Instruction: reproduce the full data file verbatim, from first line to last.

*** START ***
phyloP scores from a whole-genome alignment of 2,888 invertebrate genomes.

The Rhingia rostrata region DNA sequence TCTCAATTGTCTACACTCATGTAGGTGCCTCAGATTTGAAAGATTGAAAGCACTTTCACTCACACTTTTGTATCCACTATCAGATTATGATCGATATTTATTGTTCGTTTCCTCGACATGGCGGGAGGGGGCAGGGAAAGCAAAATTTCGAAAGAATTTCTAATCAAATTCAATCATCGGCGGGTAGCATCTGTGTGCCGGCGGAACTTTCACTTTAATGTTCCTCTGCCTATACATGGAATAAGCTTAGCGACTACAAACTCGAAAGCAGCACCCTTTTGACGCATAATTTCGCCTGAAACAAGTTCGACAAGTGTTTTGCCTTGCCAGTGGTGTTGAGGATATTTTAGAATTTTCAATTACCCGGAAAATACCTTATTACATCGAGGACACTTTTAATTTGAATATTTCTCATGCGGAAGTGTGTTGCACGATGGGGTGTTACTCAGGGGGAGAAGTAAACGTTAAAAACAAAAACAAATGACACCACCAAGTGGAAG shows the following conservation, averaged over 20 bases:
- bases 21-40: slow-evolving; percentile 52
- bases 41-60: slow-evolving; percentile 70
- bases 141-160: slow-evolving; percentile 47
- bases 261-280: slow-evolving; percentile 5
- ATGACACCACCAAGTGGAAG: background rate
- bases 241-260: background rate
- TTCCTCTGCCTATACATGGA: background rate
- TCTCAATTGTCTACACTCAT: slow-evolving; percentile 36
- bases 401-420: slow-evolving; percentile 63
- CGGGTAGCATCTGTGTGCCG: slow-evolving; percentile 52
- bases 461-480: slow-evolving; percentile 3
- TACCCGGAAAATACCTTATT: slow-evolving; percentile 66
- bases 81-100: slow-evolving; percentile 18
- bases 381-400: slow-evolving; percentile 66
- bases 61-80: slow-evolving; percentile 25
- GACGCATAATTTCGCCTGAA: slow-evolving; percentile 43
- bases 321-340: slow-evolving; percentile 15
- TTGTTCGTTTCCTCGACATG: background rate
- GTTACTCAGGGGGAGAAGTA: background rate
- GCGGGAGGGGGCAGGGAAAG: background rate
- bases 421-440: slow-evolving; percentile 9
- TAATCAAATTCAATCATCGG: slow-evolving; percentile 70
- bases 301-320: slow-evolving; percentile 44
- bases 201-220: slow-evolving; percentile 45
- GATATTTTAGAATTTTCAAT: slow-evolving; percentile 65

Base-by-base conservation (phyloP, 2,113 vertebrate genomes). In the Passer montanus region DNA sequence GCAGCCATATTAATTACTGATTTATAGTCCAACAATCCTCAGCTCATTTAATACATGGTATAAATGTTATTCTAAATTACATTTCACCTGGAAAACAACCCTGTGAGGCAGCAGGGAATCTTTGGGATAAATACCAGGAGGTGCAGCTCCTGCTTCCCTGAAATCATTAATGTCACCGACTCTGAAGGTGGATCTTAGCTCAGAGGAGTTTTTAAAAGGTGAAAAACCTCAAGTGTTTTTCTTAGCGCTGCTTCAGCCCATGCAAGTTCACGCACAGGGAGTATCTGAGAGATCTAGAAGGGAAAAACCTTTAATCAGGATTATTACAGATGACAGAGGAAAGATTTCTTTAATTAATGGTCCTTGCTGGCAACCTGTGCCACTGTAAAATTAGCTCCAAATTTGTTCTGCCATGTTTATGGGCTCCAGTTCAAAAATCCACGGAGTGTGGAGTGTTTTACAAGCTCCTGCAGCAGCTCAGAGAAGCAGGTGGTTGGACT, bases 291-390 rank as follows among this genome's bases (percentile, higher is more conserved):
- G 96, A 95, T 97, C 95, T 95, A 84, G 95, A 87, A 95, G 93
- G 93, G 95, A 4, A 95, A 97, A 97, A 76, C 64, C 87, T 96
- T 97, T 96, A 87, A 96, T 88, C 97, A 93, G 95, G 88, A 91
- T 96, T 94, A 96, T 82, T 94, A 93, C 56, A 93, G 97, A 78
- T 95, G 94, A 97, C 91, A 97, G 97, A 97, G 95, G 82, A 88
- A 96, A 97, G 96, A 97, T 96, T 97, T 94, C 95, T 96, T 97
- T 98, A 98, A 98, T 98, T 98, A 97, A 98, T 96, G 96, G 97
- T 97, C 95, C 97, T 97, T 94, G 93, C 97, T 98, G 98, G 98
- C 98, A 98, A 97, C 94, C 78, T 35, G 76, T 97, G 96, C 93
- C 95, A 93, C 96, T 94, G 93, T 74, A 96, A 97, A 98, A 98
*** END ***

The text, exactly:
phyloP scores from a whole-genome alignment of 2,888 invertebrate genomes.

The Rhingia rostrata region DNA sequence TCTCAATTGTCTACACTCATGTAGGTGCCTCAGATTTGAAAGATTGAAAGCACTTTCACTCACACTTTTGTATCCACTATCAGATTATGATCGATATTTATTGTTCGTTTCCTCGACATGGCGGGAGGGGGCAGGGAAAGCAAAATTTCGAAAGAATTTCTAATCAAATTCAATCATCGGCGGGTAGCATCTGTGTGCCGGCGGAACTTTCACTTTAATGTTCCTCTGCCTATACATGGAATAAGCTTAGCGACTACAAACTCGAAAGCAGCACCCTTTTGACGCATAATTTCGCCTGAAACAAGTTCGACAAGTGTTTTGCCTTGCCAGTGGTGTTGAGGATATTTTAGAATTTTCAATTACCCGGAAAATACCTTATTACATCGAGGACACTTTTAATTTGAATATTTCTCATGCGGAAGTGTGTTGCACGATGGGGTGTTACTCAGGGGGAGAAGTAAACGTTAAAAACAAAAACAAATGACACCACCAAGTGGAAG shows the following conservation, averaged over 20 bases:
- bases 21-40: slow-evolving; percentile 52
- bases 41-60: slow-evolving; percentile 70
- bases 141-160: slow-evolving; percentile 47
- bases 261-280: slow-evolving; percentile 5
- ATGACACCACCAAGTGGAAG: background rate
- bases 241-260: background rate
- TTCCTCTGCCTATACATGGA: background rate
- TCTCAATTGTCTACACTCAT: slow-evolving; percentile 36
- bases 401-420: slow-evolving; percentile 63
- CGGGTAGCATCTGTGTGCCG: slow-evolving; percentile 52
- bases 461-480: slow-evolving; percentile 3
- TACCCGGAAAATACCTTATT: slow-evolving; percentile 66
- bases 81-100: slow-evolving; percentile 18
- bases 381-400: slow-evolving; percentile 66
- bases 61-80: slow-evolving; percentile 25
- GACGCATAATTTCGCCTGAA: slow-evolving; percentile 43
- bases 321-340: slow-evolving; percentile 15
- TTGTTCGTTTCCTCGACATG: background rate
- GTTACTCAGGGGGAGAAGTA: background rate
- GCGGGAGGGGGCAGGGAAAG: background rate
- bases 421-440: slow-evolving; percentile 9
- TAATCAAATTCAATCATCGG: slow-evolving; percentile 70
- bases 301-320: slow-evolving; percentile 44
- bases 201-220: slow-evolving; percentile 45
- GATATTTTAGAATTTTCAAT: slow-evolving; percentile 65

Base-by-base conservation (phyloP, 2,113 vertebrate genomes). In the Passer montanus region DNA sequence GCAGCCATATTAATTACTGATTTATAGTCCAACAATCCTCAGCTCATTTAATACATGGTATAAATGTTATTCTAAATTACATTTCACCTGGAAAACAACCCTGTGAGGCAGCAGGGAATCTTTGGGATAAATACCAGGAGGTGCAGCTCCTGCTTCCCTGAAATCATTAATGTCACCGACTCTGAAGGTGGATCTTAGCTCAGAGGAGTTTTTAAAAGGTGAAAAACCTCAAGTGTTTTTCTTAGCGCTGCTTCAGCCCATGCAAGTTCACGCACAGGGAGTATCTGAGAGATCTAGAAGGGAAAAACCTTTAATCAGGATTATTACAGATGACAGAGGAAAGATTTCTTTAATTAATGGTCCTTGCTGGCAACCTGTGCCACTGTAAAATTAGCTCCAAATTTGTTCTGCCATGTTTATGGGCTCCAGTTCAAAAATCCACGGAGTGTGGAGTGTTTTACAAGCTCCTGCAGCAGCTCAGAGAAGCAGGTGGTTGGACT, bases 291-390 rank as follows among this genome's bases (percentile, higher is more conserved):
- G 96, A 95, T 97, C 95, T 95, A 84, G 95, A 87, A 95, G 93
- G 93, G 95, A 4, A 95, A 97, A 97, A 76, C 64, C 87, T 96
- T 97, T 96, A 87, A 96, T 88, C 97, A 93, G 95, G 88, A 91
- T 96, T 94, A 96, T 82, T 94, A 93, C 56, A 93, G 97, A 78
- T 95, G 94, A 97, C 91, A 97, G 97, A 97, G 95, G 82, A 88
- A 96, A 97, G 96, A 97, T 96, T 97, T 94, C 95, T 96, T 97
- T 98, A 98, A 98, T 98, T 98, A 97, A 98, T 96, G 96, G 97
- T 97, C 95, C 97, T 97, T 94, G 93, C 97, T 98, G 98, G 98
- C 98, A 98, A 97, C 94, C 78, T 35, G 76, T 97, G 96, C 93
- C 95, A 93, C 96, T 94, G 93, T 74, A 96, A 97, A 98, A 98